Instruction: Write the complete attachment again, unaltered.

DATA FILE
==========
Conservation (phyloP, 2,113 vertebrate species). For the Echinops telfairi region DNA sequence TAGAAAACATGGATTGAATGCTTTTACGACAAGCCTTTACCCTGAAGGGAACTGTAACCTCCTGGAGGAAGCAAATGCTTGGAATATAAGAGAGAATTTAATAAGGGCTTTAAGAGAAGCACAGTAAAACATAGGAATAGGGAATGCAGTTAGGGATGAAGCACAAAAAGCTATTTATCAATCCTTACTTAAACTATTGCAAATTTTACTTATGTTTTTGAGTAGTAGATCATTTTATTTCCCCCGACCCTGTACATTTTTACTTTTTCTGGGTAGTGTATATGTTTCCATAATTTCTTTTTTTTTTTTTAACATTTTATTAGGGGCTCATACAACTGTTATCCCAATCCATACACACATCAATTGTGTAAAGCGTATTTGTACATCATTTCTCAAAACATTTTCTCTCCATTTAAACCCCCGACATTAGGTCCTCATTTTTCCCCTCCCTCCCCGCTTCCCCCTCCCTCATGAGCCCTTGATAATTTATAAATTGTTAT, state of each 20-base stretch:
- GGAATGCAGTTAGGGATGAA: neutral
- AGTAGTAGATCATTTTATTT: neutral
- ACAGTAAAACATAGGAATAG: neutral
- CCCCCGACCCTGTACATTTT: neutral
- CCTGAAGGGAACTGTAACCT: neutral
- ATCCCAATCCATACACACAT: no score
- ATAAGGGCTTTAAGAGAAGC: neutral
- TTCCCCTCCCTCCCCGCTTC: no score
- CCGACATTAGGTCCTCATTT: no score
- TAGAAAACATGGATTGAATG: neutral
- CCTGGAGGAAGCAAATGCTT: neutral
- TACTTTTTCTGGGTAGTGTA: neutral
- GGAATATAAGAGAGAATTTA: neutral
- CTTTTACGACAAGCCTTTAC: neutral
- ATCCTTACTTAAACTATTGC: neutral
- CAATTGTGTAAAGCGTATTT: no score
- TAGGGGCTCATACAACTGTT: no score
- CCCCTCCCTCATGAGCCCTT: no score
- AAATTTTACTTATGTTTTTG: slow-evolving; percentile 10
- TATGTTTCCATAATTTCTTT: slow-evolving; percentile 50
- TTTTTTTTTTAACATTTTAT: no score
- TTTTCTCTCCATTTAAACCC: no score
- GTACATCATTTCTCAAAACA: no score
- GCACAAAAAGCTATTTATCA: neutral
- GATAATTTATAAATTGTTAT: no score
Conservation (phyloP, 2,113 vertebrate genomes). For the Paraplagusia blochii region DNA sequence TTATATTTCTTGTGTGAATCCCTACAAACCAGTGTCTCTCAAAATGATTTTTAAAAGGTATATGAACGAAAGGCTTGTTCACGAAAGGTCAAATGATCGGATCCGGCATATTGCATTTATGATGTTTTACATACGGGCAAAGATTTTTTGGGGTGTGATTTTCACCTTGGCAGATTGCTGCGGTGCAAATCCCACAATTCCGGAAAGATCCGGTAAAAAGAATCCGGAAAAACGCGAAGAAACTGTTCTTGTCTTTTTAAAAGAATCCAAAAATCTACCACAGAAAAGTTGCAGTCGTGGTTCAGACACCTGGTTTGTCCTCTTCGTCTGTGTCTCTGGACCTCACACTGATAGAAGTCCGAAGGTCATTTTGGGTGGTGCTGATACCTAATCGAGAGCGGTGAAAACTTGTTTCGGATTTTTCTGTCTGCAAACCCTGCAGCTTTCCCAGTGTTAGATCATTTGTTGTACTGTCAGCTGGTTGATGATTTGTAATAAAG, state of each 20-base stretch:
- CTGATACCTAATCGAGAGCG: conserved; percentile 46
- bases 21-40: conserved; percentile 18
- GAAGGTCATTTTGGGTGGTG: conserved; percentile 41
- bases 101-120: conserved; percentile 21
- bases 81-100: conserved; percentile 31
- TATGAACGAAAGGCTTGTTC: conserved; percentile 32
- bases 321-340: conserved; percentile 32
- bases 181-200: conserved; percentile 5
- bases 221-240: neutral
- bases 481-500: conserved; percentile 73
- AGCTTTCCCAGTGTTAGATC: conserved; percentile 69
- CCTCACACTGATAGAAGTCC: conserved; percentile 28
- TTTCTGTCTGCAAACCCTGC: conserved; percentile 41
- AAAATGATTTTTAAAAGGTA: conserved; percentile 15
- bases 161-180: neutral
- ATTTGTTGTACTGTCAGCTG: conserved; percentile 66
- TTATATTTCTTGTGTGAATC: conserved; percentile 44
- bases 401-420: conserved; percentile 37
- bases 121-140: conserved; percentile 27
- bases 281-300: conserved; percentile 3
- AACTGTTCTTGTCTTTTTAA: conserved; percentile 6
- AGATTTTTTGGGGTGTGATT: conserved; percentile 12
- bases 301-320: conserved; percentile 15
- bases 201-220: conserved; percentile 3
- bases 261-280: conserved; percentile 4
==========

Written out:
Conservation (phyloP, 2,113 vertebrate species). For the Echinops telfairi region DNA sequence TAGAAAACATGGATTGAATGCTTTTACGACAAGCCTTTACCCTGAAGGGAACTGTAACCTCCTGGAGGAAGCAAATGCTTGGAATATAAGAGAGAATTTAATAAGGGCTTTAAGAGAAGCACAGTAAAACATAGGAATAGGGAATGCAGTTAGGGATGAAGCACAAAAAGCTATTTATCAATCCTTACTTAAACTATTGCAAATTTTACTTATGTTTTTGAGTAGTAGATCATTTTATTTCCCCCGACCCTGTACATTTTTACTTTTTCTGGGTAGTGTATATGTTTCCATAATTTCTTTTTTTTTTTTTAACATTTTATTAGGGGCTCATACAACTGTTATCCCAATCCATACACACATCAATTGTGTAAAGCGTATTTGTACATCATTTCTCAAAACATTTTCTCTCCATTTAAACCCCCGACATTAGGTCCTCATTTTTCCCCTCCCTCCCCGCTTCCCCCTCCCTCATGAGCCCTTGATAATTTATAAATTGTTAT, state of each 20-base stretch:
- GGAATGCAGTTAGGGATGAA: neutral
- AGTAGTAGATCATTTTATTT: neutral
- ACAGTAAAACATAGGAATAG: neutral
- CCCCCGACCCTGTACATTTT: neutral
- CCTGAAGGGAACTGTAACCT: neutral
- ATCCCAATCCATACACACAT: no score
- ATAAGGGCTTTAAGAGAAGC: neutral
- TTCCCCTCCCTCCCCGCTTC: no score
- CCGACATTAGGTCCTCATTT: no score
- TAGAAAACATGGATTGAATG: neutral
- CCTGGAGGAAGCAAATGCTT: neutral
- TACTTTTTCTGGGTAGTGTA: neutral
- GGAATATAAGAGAGAATTTA: neutral
- CTTTTACGACAAGCCTTTAC: neutral
- ATCCTTACTTAAACTATTGC: neutral
- CAATTGTGTAAAGCGTATTT: no score
- TAGGGGCTCATACAACTGTT: no score
- CCCCTCCCTCATGAGCCCTT: no score
- AAATTTTACTTATGTTTTTG: slow-evolving; percentile 10
- TATGTTTCCATAATTTCTTT: slow-evolving; percentile 50
- TTTTTTTTTTAACATTTTAT: no score
- TTTTCTCTCCATTTAAACCC: no score
- GTACATCATTTCTCAAAACA: no score
- GCACAAAAAGCTATTTATCA: neutral
- GATAATTTATAAATTGTTAT: no score
Conservation (phyloP, 2,113 vertebrate genomes). For the Paraplagusia blochii region DNA sequence TTATATTTCTTGTGTGAATCCCTACAAACCAGTGTCTCTCAAAATGATTTTTAAAAGGTATATGAACGAAAGGCTTGTTCACGAAAGGTCAAATGATCGGATCCGGCATATTGCATTTATGATGTTTTACATACGGGCAAAGATTTTTTGGGGTGTGATTTTCACCTTGGCAGATTGCTGCGGTGCAAATCCCACAATTCCGGAAAGATCCGGTAAAAAGAATCCGGAAAAACGCGAAGAAACTGTTCTTGTCTTTTTAAAAGAATCCAAAAATCTACCACAGAAAAGTTGCAGTCGTGGTTCAGACACCTGGTTTGTCCTCTTCGTCTGTGTCTCTGGACCTCACACTGATAGAAGTCCGAAGGTCATTTTGGGTGGTGCTGATACCTAATCGAGAGCGGTGAAAACTTGTTTCGGATTTTTCTGTCTGCAAACCCTGCAGCTTTCCCAGTGTTAGATCATTTGTTGTACTGTCAGCTGGTTGATGATTTGTAATAAAG, state of each 20-base stretch:
- CTGATACCTAATCGAGAGCG: conserved; percentile 46
- bases 21-40: conserved; percentile 18
- GAAGGTCATTTTGGGTGGTG: conserved; percentile 41
- bases 101-120: conserved; percentile 21
- bases 81-100: conserved; percentile 31
- TATGAACGAAAGGCTTGTTC: conserved; percentile 32
- bases 321-340: conserved; percentile 32
- bases 181-200: conserved; percentile 5
- bases 221-240: neutral
- bases 481-500: conserved; percentile 73
- AGCTTTCCCAGTGTTAGATC: conserved; percentile 69
- CCTCACACTGATAGAAGTCC: conserved; percentile 28
- TTTCTGTCTGCAAACCCTGC: conserved; percentile 41
- AAAATGATTTTTAAAAGGTA: conserved; percentile 15
- bases 161-180: neutral
- ATTTGTTGTACTGTCAGCTG: conserved; percentile 66
- TTATATTTCTTGTGTGAATC: conserved; percentile 44
- bases 401-420: conserved; percentile 37
- bases 121-140: conserved; percentile 27
- bases 281-300: conserved; percentile 3
- AACTGTTCTTGTCTTTTTAA: conserved; percentile 6
- AGATTTTTTGGGGTGTGATT: conserved; percentile 12
- bases 301-320: conserved; percentile 15
- bases 201-220: conserved; percentile 3
- bases 261-280: conserved; percentile 4